The Constitutions and Statutes adopted at this time provided for a council of nine members in each country of the 33rd and last degree and were signed by Frederic D'Esterno (then French Ambassador at Berlin), Starek and Woellner (both well known members of the Higher Degrees), H. Wilhelm, and others whose names are now illegible.

There is a certificate in Latin attached to the original Latin Constitutions of 1786, dated the 23rd of February, 1834, sealed with the seal of the Supreme Council of France and signed by Lafayette and eight others of nearly equal prominence in Masonry in France certifying that they had compared with it the authentic French copy of the "True Secret and Fundamental Institutes, Statutes, Constitutions and Appendices of the first of May, 1786" (V.E.) of which the official copies are deposited and have been carefully and faithfully preserved in all their purity among the archives of the Order. They, therefore, certified that the said copies were faithfully and literally conformable to the original documents. This certificate is printed by Sieter, one of the signers, and is given in full in Robert B. Folger, A. & A. Scottish Rite, New York, 1862, page 263.

In Article II of the Constitutions of 1762, there are but twenty-five degrees catalogued, which would seem to show that it was the Rite of Perfection or Emperors of the East and West, while the Constitutions of 1786 raised the number of degrees to thirty-three as we now know them and christened the rite the "Ancient Accepted Scottish Rite."

Yet we see in the Charter of Albany Lodge of Perfection that Francken was authorized to communicate "up to the 29th" degree, and it would seem from that fact that Morin and Francken must have known of the new arrangement and introduced the extra degrees.

We read in the records of the Grand Lodge of France, at the sitting of Aug. 17, 1766 (see Folger, page 37), which was five years after Morin received his patent: "That considering the carelessness and the various alterations into the Royal Art by Worshipful Brother Morin, her late Inspector, the Worshipful Grand Lodge annuls the Brief of Inspector granted said Brother Morin and deems proper for the good of the Royal Art to cause him to be replaced by Worshipful Bro. Martin, Master of the St. Frederic Lodge, and that his letters of Constitution for America be ratified."

This revocation does not seem to have been regarded by Morin or to have had any effect on his activities as the Grand Lodge was only one of the two powers that united to give him his patent. We find him four years later at Kingston, Jamaica, an English island, acting under the jurisdiction of the Grand Council of Berlin and Paris. The Albany Lodge of Perfection was instructed to send their minutes to the Grand Council of Berlin and nowhere is there any evidence of any attention being paid to the Grand Lodge of France.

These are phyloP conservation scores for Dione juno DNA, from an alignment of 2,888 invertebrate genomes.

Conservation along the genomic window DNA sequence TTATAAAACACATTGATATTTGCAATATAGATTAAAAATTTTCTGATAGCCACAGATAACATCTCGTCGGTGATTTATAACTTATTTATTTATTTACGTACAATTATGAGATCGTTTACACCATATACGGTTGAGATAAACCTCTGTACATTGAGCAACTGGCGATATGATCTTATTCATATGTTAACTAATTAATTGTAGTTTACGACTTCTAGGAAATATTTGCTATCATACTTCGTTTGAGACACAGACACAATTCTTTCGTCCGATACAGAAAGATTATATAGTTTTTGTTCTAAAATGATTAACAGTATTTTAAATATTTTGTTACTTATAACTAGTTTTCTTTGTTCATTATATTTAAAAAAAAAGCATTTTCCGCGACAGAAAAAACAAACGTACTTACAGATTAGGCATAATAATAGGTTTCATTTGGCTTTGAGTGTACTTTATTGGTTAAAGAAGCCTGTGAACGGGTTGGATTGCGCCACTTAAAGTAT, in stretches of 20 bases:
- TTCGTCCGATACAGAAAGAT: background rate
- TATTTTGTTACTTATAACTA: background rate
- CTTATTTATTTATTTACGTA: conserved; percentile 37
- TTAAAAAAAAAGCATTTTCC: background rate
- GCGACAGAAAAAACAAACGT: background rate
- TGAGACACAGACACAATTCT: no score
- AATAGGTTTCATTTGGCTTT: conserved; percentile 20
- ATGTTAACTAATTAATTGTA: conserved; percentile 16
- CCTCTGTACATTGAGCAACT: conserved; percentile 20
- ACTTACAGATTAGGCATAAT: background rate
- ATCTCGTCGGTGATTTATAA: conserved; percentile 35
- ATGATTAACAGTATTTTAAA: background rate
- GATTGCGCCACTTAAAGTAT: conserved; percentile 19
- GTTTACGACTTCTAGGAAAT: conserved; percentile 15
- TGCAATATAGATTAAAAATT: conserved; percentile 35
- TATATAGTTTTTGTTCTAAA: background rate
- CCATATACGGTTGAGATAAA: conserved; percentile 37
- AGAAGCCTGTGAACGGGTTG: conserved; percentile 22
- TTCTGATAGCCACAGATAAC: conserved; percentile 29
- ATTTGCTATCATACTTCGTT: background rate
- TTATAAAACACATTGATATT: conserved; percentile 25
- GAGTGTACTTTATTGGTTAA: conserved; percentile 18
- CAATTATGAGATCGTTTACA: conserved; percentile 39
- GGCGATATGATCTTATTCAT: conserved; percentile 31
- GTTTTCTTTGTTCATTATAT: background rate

This Grand Lodge of France has originally been started as a Provincial Grand Lodge by the Grand Lodge of England and then called itself the National Grand Lodge of France. In opposition to these English lodges, there had been organized Scottish bodies by the Grand Lodge of Scotland before the National Grand Lodge of France was organized. According to French historians this was done by Dr. Ramsay and the Grand Master of Scotland himself, the Earl of Kilmarnock, related in the diary of Baron von Hund as having taken place in 1742.

From the statement made by the Grand Lodge of France, it would seem that there were alterations made by Stephen Morin who was an American of French Huguenot descent born in New York City, and it would seem that these alterations were ordered by his superiors and recognized in the Constitutions of 1786, for Frederick of Prussia did not hesitate, in 1740, to raise the local lodge, "The Three Globes," to the dignity of a Grand Lodge by his own dictum, and his action was recognized by the Grand Lodge of England as perfectly proper.

Such is a brief story of the Secret Constitutions of 1762 and 1786 to which all Scottish Rite Masons yield obedience and over which barrels of ink have been spilled in days gone by, especially by the French writers opposed to the Scottish Rite Supreme Council of France.

If it would be considered necessary or advisable, I should be glad to furnish verbatim translations of these two Constitutions taken from the best authorities and shedding much light on the development of the Scottish Rite.

Cyrus Field Willard, San Diego, Cal.

* * *


A member asks for some information: "Can you advise me if the Colonel Driver, of whom Bro. John W. Barry speaks as 'Old Glory Driver,' was a Mason, and if so where was he raised? Can you tell me who suggested the motto 'In God We Trust' for our American coin, and if he was a Mason? I have somewhere read that he was a Mason from Virginia."

H.V.S., New Hampshire.

Bro. Barry's reference will be found on page 11 of his The Story of Old Glory, published by the National Masonic Research Society. He based it on Essex Institute Historical Collections, July, 1901, page 261.